Ivan Denisovich might not be the most original choice, but it’s one that I took up in its original Russian (having read it once in English about 20 years ago and skimmed it again just before reading it in Russian this time). It’s fascinating to compare originals to their translations (something I ramble about at length frequently); in this case, many of the sentences in the English translation feel much more convoluted than the somewhat stripped-down and direct quality of the Russian ones. I think this takes away from what is much more powerful in the original – embellishing the simplicity of the language does not add to what is essentially a gritty and brutal story of life in a Soviet gulag. Had I read the original Russian in college when I should have, I’d have seen the unfamiliar word contextualized appropriately and would have learned that no, in fact, “посудомойка” is not a dishwashing machine, as my hapless fellow students and I learned when our Russian instructor laughed at us for thinking such an abjectly foolish and improbable thing.
Translation is a funny thing, and not unlike a form of lying, or at the very least a (wildly) subjective interpretation of something. I’ve long considered its implications, and attempt, when possible, to avoid translations (which isn’t always realistic). This partly explains my drive to read more original-language works this year. Thinking back to the university years, I am reminded of how professors referenced specific “authoritative” translations of specific works; reading Rabih Alameddine’s An Unnecessary Woman – which I recommended without reservation last month – this same theme recurs. Its prickly protagonist is a translator and complains about the vagaries and idiosyncrasies of some translations and the particular contexts in which certain translators come to render their versions of the translated reality. What stuck with me was that this narrator uses the well-known Constance Garnett as the primary representation of these failings, and Garnett was always the go-to translation of specific Russian-language works back in college. I often wondered back then about how and why a translation eventually becomes the ‘anointed’ one. Alameddine expresses perfectly how it ends up playing out:
“The memory seems both real and unreal, reliable and tenuous, solid and insubstantial. I wasn’t even two when he died. I must have configured these images much later. Childhood is played out in a foreign language and our memory of it is a Constance Garnett translation.” (from –An Unnecessary Woman, Rabih Alameddine)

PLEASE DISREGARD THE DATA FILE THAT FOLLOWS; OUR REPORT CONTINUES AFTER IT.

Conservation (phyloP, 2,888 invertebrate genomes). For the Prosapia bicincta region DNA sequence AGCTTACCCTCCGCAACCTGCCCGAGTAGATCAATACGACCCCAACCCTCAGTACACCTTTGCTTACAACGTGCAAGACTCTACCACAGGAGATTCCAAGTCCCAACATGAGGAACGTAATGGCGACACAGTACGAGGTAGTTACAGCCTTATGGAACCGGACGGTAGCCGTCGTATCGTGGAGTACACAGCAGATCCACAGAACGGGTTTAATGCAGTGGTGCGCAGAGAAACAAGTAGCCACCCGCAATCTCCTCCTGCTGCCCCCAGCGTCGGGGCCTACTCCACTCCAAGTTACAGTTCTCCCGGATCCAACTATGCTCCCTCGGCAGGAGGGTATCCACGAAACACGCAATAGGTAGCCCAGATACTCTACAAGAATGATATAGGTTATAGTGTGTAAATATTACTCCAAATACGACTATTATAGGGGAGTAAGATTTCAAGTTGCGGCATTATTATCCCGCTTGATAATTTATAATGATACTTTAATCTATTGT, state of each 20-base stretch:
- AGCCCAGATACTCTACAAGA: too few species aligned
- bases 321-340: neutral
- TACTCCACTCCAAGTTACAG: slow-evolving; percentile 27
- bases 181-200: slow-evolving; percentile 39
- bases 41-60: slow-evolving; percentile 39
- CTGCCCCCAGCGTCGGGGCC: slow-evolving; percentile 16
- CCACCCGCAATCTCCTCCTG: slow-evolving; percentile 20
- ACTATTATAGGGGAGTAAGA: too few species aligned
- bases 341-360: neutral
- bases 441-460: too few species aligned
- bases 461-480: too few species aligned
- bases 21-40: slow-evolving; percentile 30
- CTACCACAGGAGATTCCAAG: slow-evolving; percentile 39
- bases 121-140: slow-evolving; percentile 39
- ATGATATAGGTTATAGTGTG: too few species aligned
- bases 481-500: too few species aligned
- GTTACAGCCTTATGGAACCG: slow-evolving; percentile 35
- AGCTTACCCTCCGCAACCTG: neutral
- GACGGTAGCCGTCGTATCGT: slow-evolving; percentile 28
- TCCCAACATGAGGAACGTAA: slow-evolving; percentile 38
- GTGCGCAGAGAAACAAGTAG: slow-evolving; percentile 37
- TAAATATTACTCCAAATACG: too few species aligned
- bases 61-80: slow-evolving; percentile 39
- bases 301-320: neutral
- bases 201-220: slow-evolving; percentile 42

“My only home is my throat.”
*Fugitive Pieces – Anne Michaels
Often my favorite poets, whose work I can revisit repeatedly and always find something new, write prose that I can’t stand. This is true of Marge Piercy, whose poetry is so vital that I can’t imagine a life without having read it, but whose prose books are tremendous labors to get through (with, I must say, no payoff). But Anne Michaels? She extends her command of the language from poetry to poetic prose and weaves such a beautiful and sad story.
Good – really good – but not great
“America, so frequently, is excited about the stories of black people but not the black people themselves. Everything is a Martin Luther King, Jr. quote, or a march where no one was beaten or killed.”
“common knowledge that we don’t know, and can never know, what causes the cause of our presence, we are not acquainted with the purpose of our presence, nor do we know why we must disappear from here once we have appeared, I wrote. I don’t know why, I wrote, instead of living a life that may, perhaps, exist somewhere, I am obliged to live merely that fragment which happens to have been given to me: this gender, this body, this consciousness, this geographical arena, this fate, language, history and subtenancy”
*Sadness is a White Bird – Moriel Rothman-Zecher
Beautifully written story of a young Israeli man, recounting in ongoing-letter format his close friendship with two Palestinian siblings, and his own conflicting feelings about his service in the Israeli military.
“’Does Darwish have any poems that aren’t so political?’ Nimreen took a deep drag, and when she spoke, her voice was wrapped in a cloud: ‘There is nothing ‘not political’ in Palestine, habibi.’”
Entertaining/informative/thoughtful or some combination thereof
“REMEMBER: If you are a Late Orphan, check your Old Parent privilege. Yes, you have suffered a loss, but if you had your parent for more than three decades, you still won.”
“A lower standard of living combined with a higher standard of education explains why so many Scottish emigrants have settled successfully abroad.”
Not everyone is going to be into this one; as Gray himself writes, it’s a kind of ‘pamphlet’ by a Scot written for other Scots on the subject of Scottish independence and related matters.
“It didn’t matter. Testicle madness was in full bloom.”
A somewhat humorous Sunday drive through many different topics as subjects of scientific studies on sex, sexual behavior, response and sexuality. It is surprising how many conversations one can innocently stumble into on the subjects covered in this book – everything from length of ejaculatory trajectory to penile implants.
*The Attack – Yasmina Khadra